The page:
Everything is a product of something else, this is true of both the hard sciences, as well as the social sciences; Nothing is created in a vacuum (not even the Singularity).  Now, before any science folk jump down my throat – understand that I am not a Creationist, that I am not a biblical literalist, and I, like most Catholics, understand that biblical literature is etiological (meaning allegorical).  Ok, moving along. The very first chapter of Genesis we are given an account of Creation; God creates Earth, Heaven, the Oceans, etc… Yeah, that’s nice and all, but what is he creating all of this stuff out of? In ancient Egyptian and Mesopotamian myths the Earth is created out of the dismembered body of the Divine (not a far cry from Krishna’s revelation that all of creation exists in Him, eh?). Judaism sprung up right in the midst of these cultures and since cultural diffusion is a very real thing, I think it’s safe to speculate that God created these things from his Being. Again, we’ve established the groundwork that our natural environment is a physical manifestation of God, yes? Ok, great! Let’s plow ahead to the creation of man.

There are two accounts of creation in the Tanakh (Jewish bible/Old Testament); the first account shows that humanity (male and female) are created at the same time. The second story, of which most of the world is familiar and which I will draw from, is the story that Adam was created before Eve.

then the Lord God formed man from the dust of the ground, and breathed into his nostrils the breath of life; and the man became a living being.

~ Genesis 2:7

“Wait, wait, hold on! You mean to tell me that God huffed some air into a little clay dolly and it came alive? You’re pulling my leg!”

Biblical literature is meant to be read as a metaphor – not a literal interpretation – so, how can I interpret this? Call me a bit of a romantic, but I think of human biology when I read this.  We breathe in, the oxygen is carried into our lungs, diffuses into the blood stream through the alvioli, and proceeds to be dispersed throughout our entire body – all of the billions of cells in our body; organs, muscles, tissues, bones. For a brief moment that oxygen becomes part of us. Then we breathe out, reversing the process, and that which was once part of us is dispersed into the air (so that others can breathe it in and become part of them which if THAT’S not a more visceral image of Unity, I’m not sure what is!). Well, God breathed in to clay; He is breathing an intrinsic piece of Himself into His own flesh –  in essence (and I stress the word essence) He is re-creating Himself by creating humanity. However, we are not God, but we are the essence, an extract of God. We contain all the Divine properties, just not in absolute.  It is this extract that I believe is the “image of God.” Of course, this begs the question ‘What is the essence of God?’ I believe Thomas Merton said it best:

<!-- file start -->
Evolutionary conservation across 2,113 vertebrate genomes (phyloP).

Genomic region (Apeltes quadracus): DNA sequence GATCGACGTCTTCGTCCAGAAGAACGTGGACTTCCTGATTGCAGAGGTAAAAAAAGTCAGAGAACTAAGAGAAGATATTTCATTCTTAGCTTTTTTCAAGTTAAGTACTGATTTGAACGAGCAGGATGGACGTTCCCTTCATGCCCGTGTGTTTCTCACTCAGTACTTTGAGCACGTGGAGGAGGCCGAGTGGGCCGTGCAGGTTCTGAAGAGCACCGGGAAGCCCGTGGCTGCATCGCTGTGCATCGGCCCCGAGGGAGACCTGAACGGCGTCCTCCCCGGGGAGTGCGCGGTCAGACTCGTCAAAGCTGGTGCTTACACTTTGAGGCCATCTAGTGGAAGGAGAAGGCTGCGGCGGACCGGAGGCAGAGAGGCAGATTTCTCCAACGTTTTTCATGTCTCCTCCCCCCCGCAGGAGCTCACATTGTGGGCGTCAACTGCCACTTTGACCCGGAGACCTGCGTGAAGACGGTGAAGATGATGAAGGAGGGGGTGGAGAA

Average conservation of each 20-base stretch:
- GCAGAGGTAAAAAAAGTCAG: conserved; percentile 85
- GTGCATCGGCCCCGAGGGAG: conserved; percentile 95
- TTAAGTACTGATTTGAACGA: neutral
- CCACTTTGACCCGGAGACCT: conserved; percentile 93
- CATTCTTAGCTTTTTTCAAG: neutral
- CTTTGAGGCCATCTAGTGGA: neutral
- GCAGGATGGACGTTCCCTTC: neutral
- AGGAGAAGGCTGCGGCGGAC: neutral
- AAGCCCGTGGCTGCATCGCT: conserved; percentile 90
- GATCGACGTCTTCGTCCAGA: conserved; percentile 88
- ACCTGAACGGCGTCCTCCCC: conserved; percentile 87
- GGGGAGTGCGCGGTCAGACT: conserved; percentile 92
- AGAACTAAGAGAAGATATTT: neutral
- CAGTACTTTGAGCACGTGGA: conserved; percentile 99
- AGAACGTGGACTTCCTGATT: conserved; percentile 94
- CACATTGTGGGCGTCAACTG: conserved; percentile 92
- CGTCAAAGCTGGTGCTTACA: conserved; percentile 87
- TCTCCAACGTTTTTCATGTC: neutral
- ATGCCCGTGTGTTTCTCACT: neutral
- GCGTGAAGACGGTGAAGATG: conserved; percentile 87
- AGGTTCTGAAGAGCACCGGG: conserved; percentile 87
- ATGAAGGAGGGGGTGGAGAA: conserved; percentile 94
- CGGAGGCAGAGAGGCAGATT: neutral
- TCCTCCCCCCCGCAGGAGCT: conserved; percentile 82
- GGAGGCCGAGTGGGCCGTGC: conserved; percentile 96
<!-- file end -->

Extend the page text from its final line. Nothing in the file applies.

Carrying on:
To say that I am made in the image of God is to say that Love is the reason for my existence, for God is love. Love is my true identity. Selflessness is my true self. Love is my true character. Love is my name.

~ Thomas Merton, Seeds of Contemplation

The essence of God is Love, and we as a non-absolute extract – or image – of God are Love. Each one of us is housing the “breath” of God inside a body created from the “flesh” of God, which means that despite the differences in appearance, we are all the same – we are all God’s Love and we are unified in the “body” of God.  If we can remember (or re-member) that we are unified in this fashion, then Thich Nat Hahn’s poem is dead on:

Please call me by my true names,

so I can hear all my cries and laughter at once,

so I can see that my joy and pain are one.

Please call me by my true names,

so I can wake up

and the door of my heart

could be left open,

the door of compassion.